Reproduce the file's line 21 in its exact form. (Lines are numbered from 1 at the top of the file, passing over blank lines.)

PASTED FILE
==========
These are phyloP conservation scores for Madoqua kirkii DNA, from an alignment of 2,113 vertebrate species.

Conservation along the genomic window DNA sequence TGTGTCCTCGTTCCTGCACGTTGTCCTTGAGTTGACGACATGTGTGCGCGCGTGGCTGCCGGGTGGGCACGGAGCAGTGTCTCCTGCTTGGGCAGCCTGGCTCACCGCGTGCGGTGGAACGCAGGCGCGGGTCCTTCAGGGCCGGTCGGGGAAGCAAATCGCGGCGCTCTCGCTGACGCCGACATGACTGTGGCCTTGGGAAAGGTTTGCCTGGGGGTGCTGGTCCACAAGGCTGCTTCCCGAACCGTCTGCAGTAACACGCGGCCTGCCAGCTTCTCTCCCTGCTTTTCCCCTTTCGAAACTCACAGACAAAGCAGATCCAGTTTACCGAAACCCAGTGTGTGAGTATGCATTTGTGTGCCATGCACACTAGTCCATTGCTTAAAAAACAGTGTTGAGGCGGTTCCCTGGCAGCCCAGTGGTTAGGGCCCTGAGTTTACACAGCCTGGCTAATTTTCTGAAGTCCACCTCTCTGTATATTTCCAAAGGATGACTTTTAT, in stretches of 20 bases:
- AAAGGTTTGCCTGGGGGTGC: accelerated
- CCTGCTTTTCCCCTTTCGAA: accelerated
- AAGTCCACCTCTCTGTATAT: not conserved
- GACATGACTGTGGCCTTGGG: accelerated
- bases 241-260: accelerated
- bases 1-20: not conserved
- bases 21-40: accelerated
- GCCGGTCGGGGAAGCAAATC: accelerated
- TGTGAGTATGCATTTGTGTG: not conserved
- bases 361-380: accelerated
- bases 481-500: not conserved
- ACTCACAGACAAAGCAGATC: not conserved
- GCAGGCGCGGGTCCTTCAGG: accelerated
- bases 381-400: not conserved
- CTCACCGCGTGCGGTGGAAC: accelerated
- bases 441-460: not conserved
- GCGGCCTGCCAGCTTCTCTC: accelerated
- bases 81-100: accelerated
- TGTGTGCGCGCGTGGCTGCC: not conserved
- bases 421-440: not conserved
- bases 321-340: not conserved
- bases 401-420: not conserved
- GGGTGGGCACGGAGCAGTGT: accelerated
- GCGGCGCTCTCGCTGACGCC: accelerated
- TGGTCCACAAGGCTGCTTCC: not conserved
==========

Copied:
- TGTGTGCGCGCGTGGCTGCC: not conserved